Buckeyes point guard Aaron Craft was by far the best turnover creator in SI's defensive study, generating a takeaway on 6.59 percent of the possessions he was on the floor for as a freshman. (That may seem like a low number, but believe me -- it's an incredibly high rate.)

Because so many things Craft does aren't credited in box scores, I created the "Turnometer" to monitor his overall turnover impact as a sophomore. It will appear periodically in this season's Power Rankings, in the form of the graphic below. "Steals credited" are his deserved* steals from the official stat sheet; "charges taken" is self-explanatory; "moving screens" are the offensive fouls he draws by running hard through screens; and "TOs uncredited" is a catch-all for his outside-the-box-score production. For example, in the first half of the opener against Wright State, Craft stripped the ball from a driver, only to have a teammate corral it, and he also forced a shot-clock violation by suffocating two different guards over the final 10 seconds of the possession.

Through two games, Craft has created 11 turnovers, or one on 9.69 percent of his possessions:

* I actually had to take one steal away, as the box score on Ohio State's website gave Craft a first-half steal against Florida that should have gone to William Buford.

Next three: 11/18 vs. Jackson State, 11/21 vs. North Florida, 11/23 vs. VMI
4 Syracuse Orange
Last Week: 5
In the preview edition of the Power Rankings, I wrote that sophomore guard Dion Waiters "might just be the Orange's best volume scorer, but it would be a radical move to rearrange the offensive pecking order of a veteran team to accommodate him." With the three biggest possession-users from the Orange's 2010-11 starting lineup (Scoop Jardine, Brandon Triche and Kris Joseph) back, it seemed like there might not be room for Waiters to have a monster, breakout season. But in his first three games as a "microwave" sixth man, Waiters has asserted himself quite well as the Orange's best high-usage/high-efficiency scorer. Joseph and Jardine have lower usage rates, and the possession-gobbling Triche has been much less effective. Using data, here's the breakdown of Syracuse four leading perimeter players:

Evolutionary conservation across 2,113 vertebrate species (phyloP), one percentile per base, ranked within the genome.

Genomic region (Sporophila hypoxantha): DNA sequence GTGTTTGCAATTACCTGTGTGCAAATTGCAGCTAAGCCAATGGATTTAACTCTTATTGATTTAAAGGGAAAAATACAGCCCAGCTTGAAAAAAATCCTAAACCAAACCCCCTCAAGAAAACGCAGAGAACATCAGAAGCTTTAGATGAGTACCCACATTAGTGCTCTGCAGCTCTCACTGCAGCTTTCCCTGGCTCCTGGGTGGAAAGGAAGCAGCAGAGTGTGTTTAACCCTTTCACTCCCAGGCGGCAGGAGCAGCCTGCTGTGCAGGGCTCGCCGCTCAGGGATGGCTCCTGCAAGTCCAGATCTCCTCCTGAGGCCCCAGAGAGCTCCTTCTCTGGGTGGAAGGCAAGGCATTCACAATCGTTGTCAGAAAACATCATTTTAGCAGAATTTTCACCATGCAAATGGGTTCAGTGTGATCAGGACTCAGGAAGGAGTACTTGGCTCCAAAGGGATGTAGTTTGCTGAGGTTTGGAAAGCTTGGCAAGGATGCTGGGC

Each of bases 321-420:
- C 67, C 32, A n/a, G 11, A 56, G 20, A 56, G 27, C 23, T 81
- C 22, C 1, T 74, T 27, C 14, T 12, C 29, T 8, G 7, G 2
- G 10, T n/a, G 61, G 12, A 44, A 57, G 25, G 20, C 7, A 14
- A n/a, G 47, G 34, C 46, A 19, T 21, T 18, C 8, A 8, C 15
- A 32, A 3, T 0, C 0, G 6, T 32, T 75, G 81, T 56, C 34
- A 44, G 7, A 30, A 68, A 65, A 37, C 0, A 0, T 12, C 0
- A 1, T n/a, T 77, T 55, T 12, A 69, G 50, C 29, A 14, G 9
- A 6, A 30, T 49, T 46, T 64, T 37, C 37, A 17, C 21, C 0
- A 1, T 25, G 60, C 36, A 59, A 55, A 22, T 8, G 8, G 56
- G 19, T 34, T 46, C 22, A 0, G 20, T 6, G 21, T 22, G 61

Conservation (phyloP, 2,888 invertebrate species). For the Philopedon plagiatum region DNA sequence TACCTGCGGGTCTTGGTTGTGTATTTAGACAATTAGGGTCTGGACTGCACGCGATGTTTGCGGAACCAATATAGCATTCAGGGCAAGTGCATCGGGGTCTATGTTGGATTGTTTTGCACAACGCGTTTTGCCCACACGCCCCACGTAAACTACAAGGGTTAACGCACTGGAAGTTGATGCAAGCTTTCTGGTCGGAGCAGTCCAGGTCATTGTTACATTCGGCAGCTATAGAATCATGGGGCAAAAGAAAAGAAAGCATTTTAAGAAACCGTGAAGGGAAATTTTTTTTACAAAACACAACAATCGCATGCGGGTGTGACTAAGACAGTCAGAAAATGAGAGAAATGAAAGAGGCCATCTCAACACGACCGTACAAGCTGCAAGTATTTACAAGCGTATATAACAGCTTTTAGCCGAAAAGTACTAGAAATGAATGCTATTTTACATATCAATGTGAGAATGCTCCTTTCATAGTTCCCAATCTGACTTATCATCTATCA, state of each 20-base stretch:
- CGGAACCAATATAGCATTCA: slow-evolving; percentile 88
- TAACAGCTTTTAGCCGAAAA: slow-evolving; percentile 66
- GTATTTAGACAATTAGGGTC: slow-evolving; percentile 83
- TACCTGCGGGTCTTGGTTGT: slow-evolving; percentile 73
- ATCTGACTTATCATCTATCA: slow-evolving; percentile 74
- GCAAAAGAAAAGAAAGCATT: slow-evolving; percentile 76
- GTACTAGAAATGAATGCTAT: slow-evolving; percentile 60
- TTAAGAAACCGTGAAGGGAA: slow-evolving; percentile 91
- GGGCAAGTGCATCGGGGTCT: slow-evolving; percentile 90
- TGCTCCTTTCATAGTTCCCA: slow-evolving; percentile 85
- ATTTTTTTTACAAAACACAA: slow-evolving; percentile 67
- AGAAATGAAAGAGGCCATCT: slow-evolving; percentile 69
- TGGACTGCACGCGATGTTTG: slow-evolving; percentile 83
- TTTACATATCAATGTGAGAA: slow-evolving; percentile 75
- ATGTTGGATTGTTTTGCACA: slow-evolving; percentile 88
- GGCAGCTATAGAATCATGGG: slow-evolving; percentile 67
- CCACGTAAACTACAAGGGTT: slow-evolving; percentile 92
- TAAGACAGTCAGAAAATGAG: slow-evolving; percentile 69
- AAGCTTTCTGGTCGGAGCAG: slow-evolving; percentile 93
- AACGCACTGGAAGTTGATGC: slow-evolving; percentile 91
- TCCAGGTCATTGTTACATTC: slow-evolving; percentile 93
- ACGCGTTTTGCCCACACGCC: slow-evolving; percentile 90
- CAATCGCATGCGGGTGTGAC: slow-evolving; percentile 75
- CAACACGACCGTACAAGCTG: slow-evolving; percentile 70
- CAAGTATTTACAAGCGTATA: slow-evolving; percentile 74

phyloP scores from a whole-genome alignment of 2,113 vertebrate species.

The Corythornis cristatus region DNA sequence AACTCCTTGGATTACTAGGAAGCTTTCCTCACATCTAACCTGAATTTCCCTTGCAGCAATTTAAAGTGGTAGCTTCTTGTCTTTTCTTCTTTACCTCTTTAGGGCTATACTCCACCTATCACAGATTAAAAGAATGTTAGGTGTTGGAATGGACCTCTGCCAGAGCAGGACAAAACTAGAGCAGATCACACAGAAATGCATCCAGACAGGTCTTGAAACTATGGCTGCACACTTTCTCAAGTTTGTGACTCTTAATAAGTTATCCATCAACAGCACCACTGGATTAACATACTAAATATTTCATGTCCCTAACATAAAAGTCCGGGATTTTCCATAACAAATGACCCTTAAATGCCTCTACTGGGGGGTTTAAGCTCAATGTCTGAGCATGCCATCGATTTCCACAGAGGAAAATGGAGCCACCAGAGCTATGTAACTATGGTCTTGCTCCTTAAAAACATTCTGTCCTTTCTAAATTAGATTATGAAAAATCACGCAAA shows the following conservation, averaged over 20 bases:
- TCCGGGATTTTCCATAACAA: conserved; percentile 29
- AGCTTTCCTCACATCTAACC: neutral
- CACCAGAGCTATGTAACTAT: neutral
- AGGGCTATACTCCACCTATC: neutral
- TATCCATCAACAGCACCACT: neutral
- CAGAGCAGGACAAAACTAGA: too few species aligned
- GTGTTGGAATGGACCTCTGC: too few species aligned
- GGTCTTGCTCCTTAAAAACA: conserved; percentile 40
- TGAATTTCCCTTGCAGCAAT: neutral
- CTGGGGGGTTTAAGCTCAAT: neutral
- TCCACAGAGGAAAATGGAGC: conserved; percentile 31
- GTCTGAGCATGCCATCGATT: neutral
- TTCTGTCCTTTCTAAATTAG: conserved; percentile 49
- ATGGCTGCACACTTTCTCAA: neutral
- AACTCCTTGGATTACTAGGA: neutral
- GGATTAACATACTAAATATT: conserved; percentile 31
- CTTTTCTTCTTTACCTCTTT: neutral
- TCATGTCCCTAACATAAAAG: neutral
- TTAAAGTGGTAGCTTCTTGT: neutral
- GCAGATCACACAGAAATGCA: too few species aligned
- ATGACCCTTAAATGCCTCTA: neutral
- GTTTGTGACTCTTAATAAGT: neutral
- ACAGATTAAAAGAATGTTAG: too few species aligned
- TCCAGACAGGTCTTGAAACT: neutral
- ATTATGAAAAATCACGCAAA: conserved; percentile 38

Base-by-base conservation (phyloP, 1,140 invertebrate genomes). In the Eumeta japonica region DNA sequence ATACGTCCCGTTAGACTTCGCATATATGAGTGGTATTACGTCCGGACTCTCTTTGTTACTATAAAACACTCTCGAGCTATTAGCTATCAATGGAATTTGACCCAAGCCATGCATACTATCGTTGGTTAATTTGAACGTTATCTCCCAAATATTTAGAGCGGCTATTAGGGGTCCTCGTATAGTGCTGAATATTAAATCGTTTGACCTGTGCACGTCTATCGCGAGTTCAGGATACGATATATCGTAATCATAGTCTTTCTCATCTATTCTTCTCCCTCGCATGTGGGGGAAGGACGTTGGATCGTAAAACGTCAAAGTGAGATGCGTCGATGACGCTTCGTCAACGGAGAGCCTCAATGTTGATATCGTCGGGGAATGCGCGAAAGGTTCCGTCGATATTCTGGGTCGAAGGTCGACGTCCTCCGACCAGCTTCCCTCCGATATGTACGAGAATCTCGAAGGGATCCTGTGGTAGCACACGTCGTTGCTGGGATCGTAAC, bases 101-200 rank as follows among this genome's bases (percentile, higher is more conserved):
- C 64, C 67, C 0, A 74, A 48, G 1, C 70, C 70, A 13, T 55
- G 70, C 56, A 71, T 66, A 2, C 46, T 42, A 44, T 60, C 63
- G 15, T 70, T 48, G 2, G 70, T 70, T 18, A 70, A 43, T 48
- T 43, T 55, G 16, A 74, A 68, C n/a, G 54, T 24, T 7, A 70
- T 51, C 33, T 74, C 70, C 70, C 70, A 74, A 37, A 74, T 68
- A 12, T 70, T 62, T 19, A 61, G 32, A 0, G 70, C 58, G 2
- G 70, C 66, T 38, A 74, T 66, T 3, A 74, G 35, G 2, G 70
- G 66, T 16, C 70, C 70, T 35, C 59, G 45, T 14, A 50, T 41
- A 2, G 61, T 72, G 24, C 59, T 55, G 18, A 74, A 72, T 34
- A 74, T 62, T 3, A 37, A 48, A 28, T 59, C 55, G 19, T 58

Player             Usage%    Min/G     ORatingBrandon Triche     28.4      19.7      99.7Dion Waiters       23.0      20.3      143.0Kris Joseph        21.6      25.0      132.5Scoop Jardine      19.8      16.3      92.4

Next three: 11/19 vs. Colgate, 11/23 and 25 in NIT Season Tipoff
5 UConn Huskies
Last Week: 6
The lockout has lent pros plenty of free time to build up their Hipster Cred, and former Huskies center Hasheem Thabeet made huge gains when the SNY telecast of UConn-Wagner showed him shooting Polaroids from the stands:

(Because I'm sure you care: My friends at Gorilla vs. Bear, the leaders of the Polaroid Movement, have identified the Thabeet model as a Fuji Instax 210, a "fairly credible [and expensive] instant camera.")